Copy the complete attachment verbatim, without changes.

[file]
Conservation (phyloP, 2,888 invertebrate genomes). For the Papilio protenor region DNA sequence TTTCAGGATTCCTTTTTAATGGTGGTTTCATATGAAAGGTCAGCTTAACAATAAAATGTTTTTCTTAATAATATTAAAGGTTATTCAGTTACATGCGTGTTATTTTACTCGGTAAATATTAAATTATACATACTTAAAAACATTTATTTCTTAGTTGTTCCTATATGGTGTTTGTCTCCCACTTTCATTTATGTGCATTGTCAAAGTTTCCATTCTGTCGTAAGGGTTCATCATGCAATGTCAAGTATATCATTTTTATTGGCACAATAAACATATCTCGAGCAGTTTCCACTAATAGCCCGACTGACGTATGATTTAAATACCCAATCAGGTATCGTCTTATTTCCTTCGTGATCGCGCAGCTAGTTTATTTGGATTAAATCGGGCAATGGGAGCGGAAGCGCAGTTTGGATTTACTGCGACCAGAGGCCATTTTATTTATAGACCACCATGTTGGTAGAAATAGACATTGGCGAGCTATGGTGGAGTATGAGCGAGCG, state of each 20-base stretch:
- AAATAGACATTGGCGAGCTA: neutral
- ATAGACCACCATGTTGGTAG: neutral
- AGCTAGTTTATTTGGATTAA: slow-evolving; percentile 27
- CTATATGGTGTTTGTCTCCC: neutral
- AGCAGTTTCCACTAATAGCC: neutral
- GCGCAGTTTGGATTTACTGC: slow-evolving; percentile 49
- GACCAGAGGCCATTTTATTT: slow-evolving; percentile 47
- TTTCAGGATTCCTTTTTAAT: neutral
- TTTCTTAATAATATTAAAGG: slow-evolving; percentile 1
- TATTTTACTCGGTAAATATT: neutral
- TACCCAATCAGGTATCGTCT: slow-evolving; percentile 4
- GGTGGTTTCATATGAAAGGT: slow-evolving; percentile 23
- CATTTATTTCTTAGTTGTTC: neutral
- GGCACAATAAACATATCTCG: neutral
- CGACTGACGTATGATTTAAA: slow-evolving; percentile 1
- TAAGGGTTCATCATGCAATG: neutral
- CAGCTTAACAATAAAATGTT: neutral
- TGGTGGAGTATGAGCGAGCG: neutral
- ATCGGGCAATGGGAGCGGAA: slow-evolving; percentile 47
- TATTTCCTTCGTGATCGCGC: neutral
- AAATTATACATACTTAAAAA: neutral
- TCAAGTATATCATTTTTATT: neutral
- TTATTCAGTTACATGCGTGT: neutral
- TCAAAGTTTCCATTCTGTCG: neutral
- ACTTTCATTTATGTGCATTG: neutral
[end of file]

Conservation (phyloP, 2,888 invertebrate genomes). For the Papilio protenor region DNA sequence TTTCAGGATTCCTTTTTAATGGTGGTTTCATATGAAAGGTCAGCTTAACAATAAAATGTTTTTCTTAATAATATTAAAGGTTATTCAGTTACATGCGTGTTATTTTACTCGGTAAATATTAAATTATACATACTTAAAAACATTTATTTCTTAGTTGTTCCTATATGGTGTTTGTCTCCCACTTTCATTTATGTGCATTGTCAAAGTTTCCATTCTGTCGTAAGGGTTCATCATGCAATGTCAAGTATATCATTTTTATTGGCACAATAAACATATCTCGAGCAGTTTCCACTAATAGCCCGACTGACGTATGATTTAAATACCCAATCAGGTATCGTCTTATTTCCTTCGTGATCGCGCAGCTAGTTTATTTGGATTAAATCGGGCAATGGGAGCGGAAGCGCAGTTTGGATTTACTGCGACCAGAGGCCATTTTATTTATAGACCACCATGTTGGTAGAAATAGACATTGGCGAGCTATGGTGGAGTATGAGCGAGCG, state of each 20-base stretch:
- AAATAGACATTGGCGAGCTA: neutral
- ATAGACCACCATGTTGGTAG: neutral
- AGCTAGTTTATTTGGATTAA: slow-evolving; percentile 27
- CTATATGGTGTTTGTCTCCC: neutral
- AGCAGTTTCCACTAATAGCC: neutral
- GCGCAGTTTGGATTTACTGC: slow-evolving; percentile 49
- GACCAGAGGCCATTTTATTT: slow-evolving; percentile 47
- TTTCAGGATTCCTTTTTAAT: neutral
- TTTCTTAATAATATTAAAGG: slow-evolving; percentile 1
- TATTTTACTCGGTAAATATT: neutral
- TACCCAATCAGGTATCGTCT: slow-evolving; percentile 4
- GGTGGTTTCATATGAAAGGT: slow-evolving; percentile 23
- CATTTATTTCTTAGTTGTTC: neutral
- GGCACAATAAACATATCTCG: neutral
- CGACTGACGTATGATTTAAA: slow-evolving; percentile 1
- TAAGGGTTCATCATGCAATG: neutral
- CAGCTTAACAATAAAATGTT: neutral
- TGGTGGAGTATGAGCGAGCG: neutral
- ATCGGGCAATGGGAGCGGAA: slow-evolving; percentile 47
- TATTTCCTTCGTGATCGCGC: neutral
- AAATTATACATACTTAAAAA: neutral
- TCAAGTATATCATTTTTATT: neutral
- TTATTCAGTTACATGCGTGT: neutral
- TCAAAGTTTCCATTCTGTCG: neutral
- ACTTTCATTTATGTGCATTG: neutral